•December 31, is the last day for 2012 manufactured vehicles to be cleared into the country under the age limit rule, meaning importers only have two weeks left.
•The country imports about 130,000 second-hand vehicles annually, with used cars enjoying 85 per cent of market share.
A record 10 ships carrying motor vehicle are expected to dock at the Port of Mombasa in the next eleven days, reflecting a rush to beat the eight-year rule.
The Kenya Ports Authority (KPA) 14-day list , which shows vessels expected at the Port in the next two weeks, reflects a high number of conventional vessels where vehicles are commanding a sizable share of arrivals.
One of the vessels-Cattleya Ace arrived in the country on Wednesday(DEcember 18).
Five vessels namely Thruxton, Euro Spirit, Galaxy Ace, Jolly Perla and Hoegh Osaka are expected to dock on December 20.
Other vessels include Leo Leader which is expected to arrive on December 22, Morning Pilot(December 23), Morning Ninni (December 27) and Grand Diamond which is expected in the country on December 28. All these are carrying motor vehicles.
“Importers and shipping lines are rushing 2012 units that are supposed to land in Mombasa by December 31,”Kenya Auto Bazaar Association chairman John Kipchumba said.
He further noted there is a rush to bring in the 2013 models before the onset of next year, to capture the existing market that is looking forward to purchase units compliant with the rule that bars vehicles more than eight years old from Kenya.
“They(importers) want to make sure that 2013 units are available in the market both at the Port of Mombasa and upcountry.
December 31, is the last day for 2012 manufactured vehicles to be cleared into the country under the age limit rule, meaning importers only have two weeks left.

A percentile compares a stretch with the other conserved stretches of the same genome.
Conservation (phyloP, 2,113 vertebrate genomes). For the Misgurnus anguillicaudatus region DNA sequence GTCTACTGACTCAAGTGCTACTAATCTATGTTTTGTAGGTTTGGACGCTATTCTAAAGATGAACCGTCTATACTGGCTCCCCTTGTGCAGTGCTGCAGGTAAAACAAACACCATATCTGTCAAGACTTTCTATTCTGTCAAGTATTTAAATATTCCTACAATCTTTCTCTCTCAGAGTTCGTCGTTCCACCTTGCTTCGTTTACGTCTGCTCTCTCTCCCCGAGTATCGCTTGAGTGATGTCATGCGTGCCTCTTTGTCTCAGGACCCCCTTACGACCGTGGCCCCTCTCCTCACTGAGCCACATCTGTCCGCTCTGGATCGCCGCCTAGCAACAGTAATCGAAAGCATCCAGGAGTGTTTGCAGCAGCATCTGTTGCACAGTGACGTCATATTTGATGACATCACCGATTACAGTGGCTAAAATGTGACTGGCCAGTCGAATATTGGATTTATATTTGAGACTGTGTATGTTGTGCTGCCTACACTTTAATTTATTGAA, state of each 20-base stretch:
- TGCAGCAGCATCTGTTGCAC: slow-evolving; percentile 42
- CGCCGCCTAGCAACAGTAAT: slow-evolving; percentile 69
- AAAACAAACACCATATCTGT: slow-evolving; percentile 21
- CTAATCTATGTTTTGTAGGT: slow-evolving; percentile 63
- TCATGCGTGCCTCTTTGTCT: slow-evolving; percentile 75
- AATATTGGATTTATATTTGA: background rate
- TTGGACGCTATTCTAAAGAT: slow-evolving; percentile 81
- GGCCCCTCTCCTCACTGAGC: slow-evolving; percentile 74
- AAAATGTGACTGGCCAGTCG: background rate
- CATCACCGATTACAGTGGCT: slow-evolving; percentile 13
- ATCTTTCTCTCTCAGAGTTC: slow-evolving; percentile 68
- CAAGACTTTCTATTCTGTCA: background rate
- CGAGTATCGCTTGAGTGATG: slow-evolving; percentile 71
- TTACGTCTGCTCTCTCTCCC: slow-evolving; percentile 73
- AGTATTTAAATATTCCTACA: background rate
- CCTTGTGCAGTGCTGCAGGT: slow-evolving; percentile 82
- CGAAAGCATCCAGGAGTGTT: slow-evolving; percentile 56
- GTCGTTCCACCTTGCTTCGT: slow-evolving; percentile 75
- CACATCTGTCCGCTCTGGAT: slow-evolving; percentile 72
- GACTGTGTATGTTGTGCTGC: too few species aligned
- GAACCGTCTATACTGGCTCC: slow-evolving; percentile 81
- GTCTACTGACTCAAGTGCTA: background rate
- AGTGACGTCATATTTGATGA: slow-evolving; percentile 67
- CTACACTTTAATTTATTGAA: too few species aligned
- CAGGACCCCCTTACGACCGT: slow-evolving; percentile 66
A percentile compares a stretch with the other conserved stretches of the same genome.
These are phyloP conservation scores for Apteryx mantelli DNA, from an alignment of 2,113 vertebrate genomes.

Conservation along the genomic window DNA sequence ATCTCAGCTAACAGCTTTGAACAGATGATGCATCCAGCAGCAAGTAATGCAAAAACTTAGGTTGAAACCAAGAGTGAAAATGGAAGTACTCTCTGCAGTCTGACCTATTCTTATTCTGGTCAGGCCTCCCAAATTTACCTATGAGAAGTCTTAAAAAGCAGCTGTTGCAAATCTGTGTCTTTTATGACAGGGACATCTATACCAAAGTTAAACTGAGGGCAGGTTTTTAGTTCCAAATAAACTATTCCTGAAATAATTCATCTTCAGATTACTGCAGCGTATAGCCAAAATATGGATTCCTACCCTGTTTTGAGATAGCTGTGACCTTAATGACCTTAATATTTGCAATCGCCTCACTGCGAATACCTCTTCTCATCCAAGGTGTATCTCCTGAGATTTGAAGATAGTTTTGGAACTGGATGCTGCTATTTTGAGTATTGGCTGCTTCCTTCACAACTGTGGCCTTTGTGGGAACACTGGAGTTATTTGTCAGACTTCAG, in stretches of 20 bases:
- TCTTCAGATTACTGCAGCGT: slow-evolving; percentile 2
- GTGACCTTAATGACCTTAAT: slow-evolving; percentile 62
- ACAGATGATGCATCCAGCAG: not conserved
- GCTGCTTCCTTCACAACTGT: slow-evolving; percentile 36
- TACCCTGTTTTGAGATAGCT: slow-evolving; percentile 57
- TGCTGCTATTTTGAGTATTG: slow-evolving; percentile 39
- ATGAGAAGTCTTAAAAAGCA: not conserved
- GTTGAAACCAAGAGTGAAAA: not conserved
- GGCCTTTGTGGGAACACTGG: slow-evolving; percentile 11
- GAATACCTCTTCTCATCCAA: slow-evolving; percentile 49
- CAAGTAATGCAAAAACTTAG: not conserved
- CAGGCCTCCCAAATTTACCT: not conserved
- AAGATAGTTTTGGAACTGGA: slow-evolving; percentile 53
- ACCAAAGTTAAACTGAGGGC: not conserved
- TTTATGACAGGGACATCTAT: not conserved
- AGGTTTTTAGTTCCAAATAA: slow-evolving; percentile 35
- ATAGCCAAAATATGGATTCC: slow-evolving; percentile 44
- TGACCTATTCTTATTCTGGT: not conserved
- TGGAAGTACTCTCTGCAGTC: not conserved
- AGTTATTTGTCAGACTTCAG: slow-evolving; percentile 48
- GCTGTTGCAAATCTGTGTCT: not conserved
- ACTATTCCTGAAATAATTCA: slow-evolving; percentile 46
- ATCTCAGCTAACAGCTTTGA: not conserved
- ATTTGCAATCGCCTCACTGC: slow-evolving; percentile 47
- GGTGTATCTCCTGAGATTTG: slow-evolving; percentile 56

Car importers had on November 28 projected monthly imports could hit a high of 20,000 in December, based on last-minute orders.
“Normally between now and December, vehicles coming in are not less than thirteen thousand. It can go up to 15, 000 units,” CIAK chairman Peter Otieno said in a telephone interview.
Compared to the average 3,000 to 4,000 units between January and March, December has traditionally attracted huge numbers of vehicles.
“We expect the port to be busy in the next one to two weeks,” Kipchumba said.
The high numbers however come amid a slow uptake (purchase) of used cars in the Kenyan market, blamed on low liquidity in the wake of tough economic times.
“ The market is not doing well compared to last year. Sales are low,” Kipchumba said.
“There is a liquidity problem. Cash started disappearing in June and what we have witnessed this year is low sales,” he added.
The country imports about 130,000 second-hand vehicles annually, with used cars enjoying 85 per cent of market share, where an estimated Sh60 billion is spent on these units annually.
The government has been pushing for local car manufacturing despite sector players warning that the local market will not meet the demand.
The Economic Survey 2019 shows new registration of motor vehicles increased to 102,036 units in 2018 from 91,071 units in 2017.